Letting Go

Wickman’s point is that many businesses fail to grow because their entrepreneurial leaders are unwilling to let go. These over-involved leaders may have a hand in everything from developing products to responding to customers or even packing orders during peak selling periods.

Passionate and engaged, these individuals might work long hours, and their work might be paying off. The company could be growing. But with each new growth milestone, the burden becomes heavier, and the entrepreneur must work even more. It’s an unsustainable model.

In this way, letting go of the vine might represent building a leadership team to take on some or even most of the entrepreneur’s responsibilities. This delegation elevates both the entrepreneur and the business.

But having a good or even great leadership team may not be enough. The entrepreneur will also need a management system she can believe in. This founder needs to have faith, if you will, before letting go.

Management Systems

The good news is that established management systems can help entrepreneurial ecommerce businesses run extremely well.

Wickman’s system, for example, is called EOS — entrepreneurial operating system. The idea is that, like a computer, every business has an operating system. So, why not have an organized, named approach to setting a business’s goals and developing the various areas of the company? EOS has six areas of focus: people, vision, data, issues, process, and traction.

Pie chart of the EOS model showing vision, data, process, traction, issues, people.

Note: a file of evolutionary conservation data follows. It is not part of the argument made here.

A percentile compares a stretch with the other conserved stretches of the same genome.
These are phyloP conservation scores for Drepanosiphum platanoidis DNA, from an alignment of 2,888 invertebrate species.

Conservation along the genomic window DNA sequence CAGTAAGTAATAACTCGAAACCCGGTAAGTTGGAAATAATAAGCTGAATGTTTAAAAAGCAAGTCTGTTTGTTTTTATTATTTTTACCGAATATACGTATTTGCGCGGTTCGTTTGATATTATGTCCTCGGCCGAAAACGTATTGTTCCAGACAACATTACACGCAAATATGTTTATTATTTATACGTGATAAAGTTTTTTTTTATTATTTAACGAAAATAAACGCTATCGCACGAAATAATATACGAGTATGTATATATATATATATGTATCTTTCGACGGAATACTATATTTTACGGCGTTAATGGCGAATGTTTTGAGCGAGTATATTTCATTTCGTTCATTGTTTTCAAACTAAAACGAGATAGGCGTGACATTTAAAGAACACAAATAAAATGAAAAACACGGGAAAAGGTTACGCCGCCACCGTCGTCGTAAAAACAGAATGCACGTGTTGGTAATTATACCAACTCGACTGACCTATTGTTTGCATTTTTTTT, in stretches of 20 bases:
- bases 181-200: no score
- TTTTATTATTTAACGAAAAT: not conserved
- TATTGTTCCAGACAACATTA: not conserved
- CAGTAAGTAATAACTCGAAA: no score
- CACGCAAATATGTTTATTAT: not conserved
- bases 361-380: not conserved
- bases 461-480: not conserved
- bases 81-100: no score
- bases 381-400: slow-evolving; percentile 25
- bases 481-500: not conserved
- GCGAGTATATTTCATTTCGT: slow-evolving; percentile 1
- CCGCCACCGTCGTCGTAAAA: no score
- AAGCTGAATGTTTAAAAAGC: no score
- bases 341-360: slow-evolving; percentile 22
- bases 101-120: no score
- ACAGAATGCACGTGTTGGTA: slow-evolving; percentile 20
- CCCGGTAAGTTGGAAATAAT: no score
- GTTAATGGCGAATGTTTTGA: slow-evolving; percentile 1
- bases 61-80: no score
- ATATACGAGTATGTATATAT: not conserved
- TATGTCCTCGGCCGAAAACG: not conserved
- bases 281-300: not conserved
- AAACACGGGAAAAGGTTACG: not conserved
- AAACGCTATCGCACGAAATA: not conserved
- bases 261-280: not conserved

The EOS model focuses on six aspects to help companies become organized and growth-oriented: people, vision, data, issues, process, and traction.

Similarly, Verne Harnish’s Scaling Up business management system has helped many entrepreneurial companies achieve exceptional results. One of the best-known examples is Atlassian, an Australian software company that owns Jira and Trello (respectively, software-development and collaboration tools). The business started in 2002 and adopted Harnish’s system. In 2015, Atlassian went public with an initial market capitalization of around $4 billion.

Now, some five years later, Atlassian’s market cap is around $48.7 billion.

The point is that EOS, Scaling Up, and similar approaches provide a structure that a founder can trust. They provide a level of insight and control that makes letting go feel safe and appropriate.

The Pandemic

Sometimes it is easiest to accept change in the midst of turmoil, such as the global pandemic.

The status quo has been tossed out the window for most businesses. Some ecommerce companies have enjoyed an explosion of sales, forcing them to invest rapidly in inventory, systems, and even warehouse space.

Others have experienced unprecedented supply chain challenges and changing shopper behavior. Traditional brick-and-mortar retailers have suddenly invested millions in ecommerce.

Some companies that had on-premises staff — purchasing, finance, marketing — had to pivot toward a remote workforce. And now, several months on, many of those remote workers have no intention of returning to an office, ever.